November 16, 2013
Cholistan, once a green and prosperous land with the source of water being the ancient Hakra River was the cradle of great Hakra Valley Civilization also known as the Indus Valley Civilization or Indus Ghaggar-Hakra Civilization. In 600 B.C., the Hakra river became irregular in its flow and consequently dried up, and the same was true for most of the life. The barren but fascinating landscape of the Cholistan desert “ROHI” (in local dialect) is, in fact, an extension of the Great Indian Desert which includes the Thar Desert in Sindh province of Pakistan and the Rajhastan Desert in India. It starts some 30 Km from the main city of Bahawalpur, Punjab, Pakistan and sprawls over an area of 26000 km2, located between the latitudes 27º42´and 29º45´North and longitudes 69º52´and 75º24´East.
Cholistan is divided into two geomorphic regions based on topography, type of soil and vegetation; i.e. lesser and greater cholistan. The northern region is called Lesser Cholistan bordering canal-irrigated areas covering about 7,770 km2 and the southern region is called Greater Cholistan and covers about 18,130 km2. A total population of 110,000 individuals led a semi-nomadic life in this area. The main source of food and livelihood is livestock which are grazed on the natural vegetation present in the desert. It plays an important role to fulfill the country need of food. At present, about 250 tones of milk are collected by dairy companies.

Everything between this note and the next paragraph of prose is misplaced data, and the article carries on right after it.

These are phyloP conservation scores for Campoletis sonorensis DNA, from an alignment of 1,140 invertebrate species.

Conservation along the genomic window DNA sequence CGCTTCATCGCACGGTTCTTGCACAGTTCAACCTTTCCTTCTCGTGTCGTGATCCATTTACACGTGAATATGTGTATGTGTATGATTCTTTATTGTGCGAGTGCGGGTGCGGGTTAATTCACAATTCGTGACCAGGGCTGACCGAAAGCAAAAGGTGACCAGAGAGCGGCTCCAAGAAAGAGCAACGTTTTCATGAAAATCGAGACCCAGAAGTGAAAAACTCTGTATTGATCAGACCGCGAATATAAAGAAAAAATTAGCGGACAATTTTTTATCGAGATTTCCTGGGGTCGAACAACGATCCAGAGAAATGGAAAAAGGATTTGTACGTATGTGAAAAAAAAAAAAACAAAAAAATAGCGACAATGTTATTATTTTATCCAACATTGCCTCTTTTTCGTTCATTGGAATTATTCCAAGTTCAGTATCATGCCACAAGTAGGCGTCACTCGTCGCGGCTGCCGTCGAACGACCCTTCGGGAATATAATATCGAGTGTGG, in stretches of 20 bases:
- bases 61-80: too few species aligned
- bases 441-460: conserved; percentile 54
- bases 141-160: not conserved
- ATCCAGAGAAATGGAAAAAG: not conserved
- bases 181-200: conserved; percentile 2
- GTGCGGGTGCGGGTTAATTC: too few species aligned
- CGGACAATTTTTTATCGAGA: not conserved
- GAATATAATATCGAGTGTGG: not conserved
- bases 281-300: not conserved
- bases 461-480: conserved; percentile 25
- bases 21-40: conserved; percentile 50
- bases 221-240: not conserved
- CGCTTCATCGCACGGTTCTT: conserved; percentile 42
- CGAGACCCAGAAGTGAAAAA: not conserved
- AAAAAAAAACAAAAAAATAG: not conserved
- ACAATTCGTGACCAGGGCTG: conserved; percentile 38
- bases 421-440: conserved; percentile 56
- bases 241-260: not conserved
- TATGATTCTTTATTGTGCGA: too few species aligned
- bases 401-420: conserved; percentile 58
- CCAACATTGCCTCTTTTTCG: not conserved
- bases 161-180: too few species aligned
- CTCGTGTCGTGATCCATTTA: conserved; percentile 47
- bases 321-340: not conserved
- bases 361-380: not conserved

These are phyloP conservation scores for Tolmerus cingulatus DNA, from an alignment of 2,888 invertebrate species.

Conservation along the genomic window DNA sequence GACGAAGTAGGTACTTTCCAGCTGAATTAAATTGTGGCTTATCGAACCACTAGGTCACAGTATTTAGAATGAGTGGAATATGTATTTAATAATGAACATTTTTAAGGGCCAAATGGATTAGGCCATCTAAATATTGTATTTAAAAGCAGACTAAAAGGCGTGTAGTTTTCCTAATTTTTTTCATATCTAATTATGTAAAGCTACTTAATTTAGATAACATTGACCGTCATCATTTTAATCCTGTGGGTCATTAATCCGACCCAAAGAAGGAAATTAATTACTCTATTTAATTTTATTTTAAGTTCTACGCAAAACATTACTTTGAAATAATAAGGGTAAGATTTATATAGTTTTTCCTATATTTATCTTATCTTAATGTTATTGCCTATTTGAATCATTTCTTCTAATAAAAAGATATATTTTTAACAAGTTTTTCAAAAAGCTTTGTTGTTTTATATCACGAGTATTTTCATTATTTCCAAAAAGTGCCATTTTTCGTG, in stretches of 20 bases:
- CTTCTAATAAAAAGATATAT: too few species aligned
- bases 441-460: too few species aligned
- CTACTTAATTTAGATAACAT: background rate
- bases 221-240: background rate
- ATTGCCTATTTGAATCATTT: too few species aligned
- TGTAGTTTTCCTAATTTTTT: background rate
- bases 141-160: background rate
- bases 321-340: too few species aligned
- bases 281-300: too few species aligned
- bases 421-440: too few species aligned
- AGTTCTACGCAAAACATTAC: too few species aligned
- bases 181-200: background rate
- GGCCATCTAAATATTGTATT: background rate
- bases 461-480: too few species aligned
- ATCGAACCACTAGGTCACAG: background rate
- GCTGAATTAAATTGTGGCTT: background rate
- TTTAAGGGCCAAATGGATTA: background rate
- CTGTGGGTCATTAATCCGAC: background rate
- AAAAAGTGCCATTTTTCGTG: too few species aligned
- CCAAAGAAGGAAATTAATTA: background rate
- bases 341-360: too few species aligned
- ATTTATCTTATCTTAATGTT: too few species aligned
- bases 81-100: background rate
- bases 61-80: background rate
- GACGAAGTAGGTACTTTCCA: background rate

Constraints in Dairy Farming:
This is the natural habitat for cholistan breed of cattle whish is said to be the ancestor of the sahiwal breed of cattle, have great potential for milk production. The average lactaion yield of cholistani cattle is 1000 liters, and if proper planning is implanted, the lactation yield of cholistani cattle can be increased to 1700-1800 liters. But still there is secrecy of milk and milk products in this area. Milk is sold at a price of 50 rupees per liter in the rural and pre-urban area of cholistan like Yazman and at a price of 60-70 rupees per liter in urban area like Bahawalpur. A long list of factors account for this.